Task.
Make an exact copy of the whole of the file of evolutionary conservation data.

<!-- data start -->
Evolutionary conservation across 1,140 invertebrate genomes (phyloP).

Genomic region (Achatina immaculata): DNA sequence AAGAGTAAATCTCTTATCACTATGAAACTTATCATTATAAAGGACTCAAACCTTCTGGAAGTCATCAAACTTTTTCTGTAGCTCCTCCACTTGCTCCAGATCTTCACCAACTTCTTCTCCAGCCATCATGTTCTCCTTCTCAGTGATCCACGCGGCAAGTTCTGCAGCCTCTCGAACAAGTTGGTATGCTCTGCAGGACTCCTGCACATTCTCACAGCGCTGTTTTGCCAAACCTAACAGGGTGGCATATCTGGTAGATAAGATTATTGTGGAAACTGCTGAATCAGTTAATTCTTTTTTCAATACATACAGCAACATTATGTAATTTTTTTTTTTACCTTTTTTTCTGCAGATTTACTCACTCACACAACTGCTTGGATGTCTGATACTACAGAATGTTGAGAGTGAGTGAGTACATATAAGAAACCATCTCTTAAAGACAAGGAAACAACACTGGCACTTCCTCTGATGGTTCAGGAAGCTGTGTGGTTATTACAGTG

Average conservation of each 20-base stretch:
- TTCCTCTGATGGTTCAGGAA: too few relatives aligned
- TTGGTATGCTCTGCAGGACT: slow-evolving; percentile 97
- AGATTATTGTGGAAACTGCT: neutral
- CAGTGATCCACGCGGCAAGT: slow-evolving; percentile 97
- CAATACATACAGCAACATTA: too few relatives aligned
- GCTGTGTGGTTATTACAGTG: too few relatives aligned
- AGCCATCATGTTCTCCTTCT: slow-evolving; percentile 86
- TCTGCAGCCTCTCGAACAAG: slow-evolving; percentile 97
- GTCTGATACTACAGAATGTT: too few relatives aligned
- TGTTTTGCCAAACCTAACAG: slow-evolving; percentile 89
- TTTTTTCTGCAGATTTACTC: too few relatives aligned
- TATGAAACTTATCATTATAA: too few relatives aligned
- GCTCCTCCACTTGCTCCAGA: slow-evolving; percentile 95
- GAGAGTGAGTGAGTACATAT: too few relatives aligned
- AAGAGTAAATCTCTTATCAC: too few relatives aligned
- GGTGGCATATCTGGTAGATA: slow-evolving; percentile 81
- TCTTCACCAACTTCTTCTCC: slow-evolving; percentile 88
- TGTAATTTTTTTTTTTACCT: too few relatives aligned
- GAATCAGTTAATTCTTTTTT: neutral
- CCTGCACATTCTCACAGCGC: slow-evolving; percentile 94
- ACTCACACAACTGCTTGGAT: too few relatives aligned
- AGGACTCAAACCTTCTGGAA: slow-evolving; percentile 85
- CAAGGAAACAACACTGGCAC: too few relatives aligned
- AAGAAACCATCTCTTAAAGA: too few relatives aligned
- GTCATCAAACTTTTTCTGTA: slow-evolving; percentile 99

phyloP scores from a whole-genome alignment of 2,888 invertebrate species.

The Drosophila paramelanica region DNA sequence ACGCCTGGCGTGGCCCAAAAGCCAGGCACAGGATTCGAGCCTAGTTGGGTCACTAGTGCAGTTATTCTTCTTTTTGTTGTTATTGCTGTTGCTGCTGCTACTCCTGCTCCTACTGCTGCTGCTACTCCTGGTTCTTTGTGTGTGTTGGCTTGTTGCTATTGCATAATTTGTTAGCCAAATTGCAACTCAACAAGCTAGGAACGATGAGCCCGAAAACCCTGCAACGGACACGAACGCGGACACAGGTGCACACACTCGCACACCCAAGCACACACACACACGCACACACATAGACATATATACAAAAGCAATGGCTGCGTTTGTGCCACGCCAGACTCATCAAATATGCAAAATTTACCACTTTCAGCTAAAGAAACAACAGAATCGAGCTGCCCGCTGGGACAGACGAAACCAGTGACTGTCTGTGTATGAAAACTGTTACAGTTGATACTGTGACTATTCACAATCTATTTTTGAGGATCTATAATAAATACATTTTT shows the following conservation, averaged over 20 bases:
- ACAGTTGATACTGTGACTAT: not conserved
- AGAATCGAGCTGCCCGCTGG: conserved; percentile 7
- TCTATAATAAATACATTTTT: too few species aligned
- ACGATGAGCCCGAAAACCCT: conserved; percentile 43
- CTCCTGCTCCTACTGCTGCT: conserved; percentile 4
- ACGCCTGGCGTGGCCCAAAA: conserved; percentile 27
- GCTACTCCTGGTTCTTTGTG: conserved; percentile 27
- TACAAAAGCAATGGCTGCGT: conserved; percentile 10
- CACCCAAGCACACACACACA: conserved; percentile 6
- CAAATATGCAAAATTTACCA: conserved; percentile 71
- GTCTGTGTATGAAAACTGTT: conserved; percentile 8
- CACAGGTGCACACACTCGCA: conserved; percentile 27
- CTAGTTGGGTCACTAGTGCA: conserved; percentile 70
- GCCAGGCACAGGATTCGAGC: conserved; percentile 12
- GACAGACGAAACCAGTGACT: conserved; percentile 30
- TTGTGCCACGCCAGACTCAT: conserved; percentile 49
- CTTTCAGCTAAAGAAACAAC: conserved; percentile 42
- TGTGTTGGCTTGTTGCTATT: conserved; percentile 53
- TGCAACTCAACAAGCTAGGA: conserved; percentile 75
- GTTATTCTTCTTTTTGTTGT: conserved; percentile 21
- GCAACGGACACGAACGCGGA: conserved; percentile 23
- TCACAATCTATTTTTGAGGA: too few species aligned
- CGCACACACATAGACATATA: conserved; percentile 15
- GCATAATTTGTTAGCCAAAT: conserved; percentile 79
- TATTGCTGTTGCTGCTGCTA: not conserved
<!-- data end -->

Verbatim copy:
Evolutionary conservation across 1,140 invertebrate genomes (phyloP).

Genomic region (Achatina immaculata): DNA sequence AAGAGTAAATCTCTTATCACTATGAAACTTATCATTATAAAGGACTCAAACCTTCTGGAAGTCATCAAACTTTTTCTGTAGCTCCTCCACTTGCTCCAGATCTTCACCAACTTCTTCTCCAGCCATCATGTTCTCCTTCTCAGTGATCCACGCGGCAAGTTCTGCAGCCTCTCGAACAAGTTGGTATGCTCTGCAGGACTCCTGCACATTCTCACAGCGCTGTTTTGCCAAACCTAACAGGGTGGCATATCTGGTAGATAAGATTATTGTGGAAACTGCTGAATCAGTTAATTCTTTTTTCAATACATACAGCAACATTATGTAATTTTTTTTTTTACCTTTTTTTCTGCAGATTTACTCACTCACACAACTGCTTGGATGTCTGATACTACAGAATGTTGAGAGTGAGTGAGTACATATAAGAAACCATCTCTTAAAGACAAGGAAACAACACTGGCACTTCCTCTGATGGTTCAGGAAGCTGTGTGGTTATTACAGTG

Average conservation of each 20-base stretch:
- TTCCTCTGATGGTTCAGGAA: too few relatives aligned
- TTGGTATGCTCTGCAGGACT: slow-evolving; percentile 97
- AGATTATTGTGGAAACTGCT: neutral
- CAGTGATCCACGCGGCAAGT: slow-evolving; percentile 97
- CAATACATACAGCAACATTA: too few relatives aligned
- GCTGTGTGGTTATTACAGTG: too few relatives aligned
- AGCCATCATGTTCTCCTTCT: slow-evolving; percentile 86
- TCTGCAGCCTCTCGAACAAG: slow-evolving; percentile 97
- GTCTGATACTACAGAATGTT: too few relatives aligned
- TGTTTTGCCAAACCTAACAG: slow-evolving; percentile 89
- TTTTTTCTGCAGATTTACTC: too few relatives aligned
- TATGAAACTTATCATTATAA: too few relatives aligned
- GCTCCTCCACTTGCTCCAGA: slow-evolving; percentile 95
- GAGAGTGAGTGAGTACATAT: too few relatives aligned
- AAGAGTAAATCTCTTATCAC: too few relatives aligned
- GGTGGCATATCTGGTAGATA: slow-evolving; percentile 81
- TCTTCACCAACTTCTTCTCC: slow-evolving; percentile 88
- TGTAATTTTTTTTTTTACCT: too few relatives aligned
- GAATCAGTTAATTCTTTTTT: neutral
- CCTGCACATTCTCACAGCGC: slow-evolving; percentile 94
- ACTCACACAACTGCTTGGAT: too few relatives aligned
- AGGACTCAAACCTTCTGGAA: slow-evolving; percentile 85
- CAAGGAAACAACACTGGCAC: too few relatives aligned
- AAGAAACCATCTCTTAAAGA: too few relatives aligned
- GTCATCAAACTTTTTCTGTA: slow-evolving; percentile 99

phyloP scores from a whole-genome alignment of 2,888 invertebrate species.

The Drosophila paramelanica region DNA sequence ACGCCTGGCGTGGCCCAAAAGCCAGGCACAGGATTCGAGCCTAGTTGGGTCACTAGTGCAGTTATTCTTCTTTTTGTTGTTATTGCTGTTGCTGCTGCTACTCCTGCTCCTACTGCTGCTGCTACTCCTGGTTCTTTGTGTGTGTTGGCTTGTTGCTATTGCATAATTTGTTAGCCAAATTGCAACTCAACAAGCTAGGAACGATGAGCCCGAAAACCCTGCAACGGACACGAACGCGGACACAGGTGCACACACTCGCACACCCAAGCACACACACACACGCACACACATAGACATATATACAAAAGCAATGGCTGCGTTTGTGCCACGCCAGACTCATCAAATATGCAAAATTTACCACTTTCAGCTAAAGAAACAACAGAATCGAGCTGCCCGCTGGGACAGACGAAACCAGTGACTGTCTGTGTATGAAAACTGTTACAGTTGATACTGTGACTATTCACAATCTATTTTTGAGGATCTATAATAAATACATTTTT shows the following conservation, averaged over 20 bases:
- ACAGTTGATACTGTGACTAT: not conserved
- AGAATCGAGCTGCCCGCTGG: conserved; percentile 7
- TCTATAATAAATACATTTTT: too few species aligned
- ACGATGAGCCCGAAAACCCT: conserved; percentile 43
- CTCCTGCTCCTACTGCTGCT: conserved; percentile 4
- ACGCCTGGCGTGGCCCAAAA: conserved; percentile 27
- GCTACTCCTGGTTCTTTGTG: conserved; percentile 27
- TACAAAAGCAATGGCTGCGT: conserved; percentile 10
- CACCCAAGCACACACACACA: conserved; percentile 6
- CAAATATGCAAAATTTACCA: conserved; percentile 71
- GTCTGTGTATGAAAACTGTT: conserved; percentile 8
- CACAGGTGCACACACTCGCA: conserved; percentile 27
- CTAGTTGGGTCACTAGTGCA: conserved; percentile 70
- GCCAGGCACAGGATTCGAGC: conserved; percentile 12
- GACAGACGAAACCAGTGACT: conserved; percentile 30
- TTGTGCCACGCCAGACTCAT: conserved; percentile 49
- CTTTCAGCTAAAGAAACAAC: conserved; percentile 42
- TGTGTTGGCTTGTTGCTATT: conserved; percentile 53
- TGCAACTCAACAAGCTAGGA: conserved; percentile 75
- GTTATTCTTCTTTTTGTTGT: conserved; percentile 21
- GCAACGGACACGAACGCGGA: conserved; percentile 23
- TCACAATCTATTTTTGAGGA: too few species aligned
- CGCACACACATAGACATATA: conserved; percentile 15
- GCATAATTTGTTAGCCAAAT: conserved; percentile 79
- TATTGCTGTTGCTGCTGCTA: not conserved